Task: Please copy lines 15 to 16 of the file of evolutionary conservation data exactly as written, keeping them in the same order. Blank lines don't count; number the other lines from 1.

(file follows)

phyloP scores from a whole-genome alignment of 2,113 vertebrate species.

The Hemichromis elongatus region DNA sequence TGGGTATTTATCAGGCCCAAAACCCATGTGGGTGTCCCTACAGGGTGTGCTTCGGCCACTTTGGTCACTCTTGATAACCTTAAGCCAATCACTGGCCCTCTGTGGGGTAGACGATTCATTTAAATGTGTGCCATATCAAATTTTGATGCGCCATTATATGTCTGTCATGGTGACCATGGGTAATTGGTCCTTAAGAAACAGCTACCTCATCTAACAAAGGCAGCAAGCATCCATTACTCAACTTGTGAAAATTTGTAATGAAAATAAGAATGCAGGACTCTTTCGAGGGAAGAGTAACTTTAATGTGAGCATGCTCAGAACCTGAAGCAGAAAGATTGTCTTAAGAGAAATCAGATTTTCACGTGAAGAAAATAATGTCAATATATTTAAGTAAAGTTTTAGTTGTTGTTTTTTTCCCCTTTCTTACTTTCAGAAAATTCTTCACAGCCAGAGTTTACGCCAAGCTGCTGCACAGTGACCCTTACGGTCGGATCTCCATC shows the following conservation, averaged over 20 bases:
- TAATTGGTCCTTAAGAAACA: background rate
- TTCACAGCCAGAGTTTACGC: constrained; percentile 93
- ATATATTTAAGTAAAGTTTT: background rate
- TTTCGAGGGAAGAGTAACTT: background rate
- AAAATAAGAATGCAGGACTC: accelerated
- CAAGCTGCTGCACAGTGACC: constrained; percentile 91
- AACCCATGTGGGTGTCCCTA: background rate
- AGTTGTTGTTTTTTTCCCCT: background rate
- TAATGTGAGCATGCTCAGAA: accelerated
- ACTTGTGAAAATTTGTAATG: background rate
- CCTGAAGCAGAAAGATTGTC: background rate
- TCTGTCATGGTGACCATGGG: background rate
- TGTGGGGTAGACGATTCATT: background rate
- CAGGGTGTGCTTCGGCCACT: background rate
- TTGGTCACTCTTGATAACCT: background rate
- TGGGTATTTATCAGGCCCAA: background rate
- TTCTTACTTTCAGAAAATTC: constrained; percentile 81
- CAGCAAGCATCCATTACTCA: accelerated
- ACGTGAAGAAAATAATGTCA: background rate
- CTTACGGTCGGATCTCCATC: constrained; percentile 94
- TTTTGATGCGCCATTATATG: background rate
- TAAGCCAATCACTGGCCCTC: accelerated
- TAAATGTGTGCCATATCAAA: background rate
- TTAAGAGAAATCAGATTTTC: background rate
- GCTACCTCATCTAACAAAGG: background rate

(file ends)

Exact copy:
- TGTGGGGTAGACGATTCATT: background rate
- CAGGGTGTGCTTCGGCCACT: background rate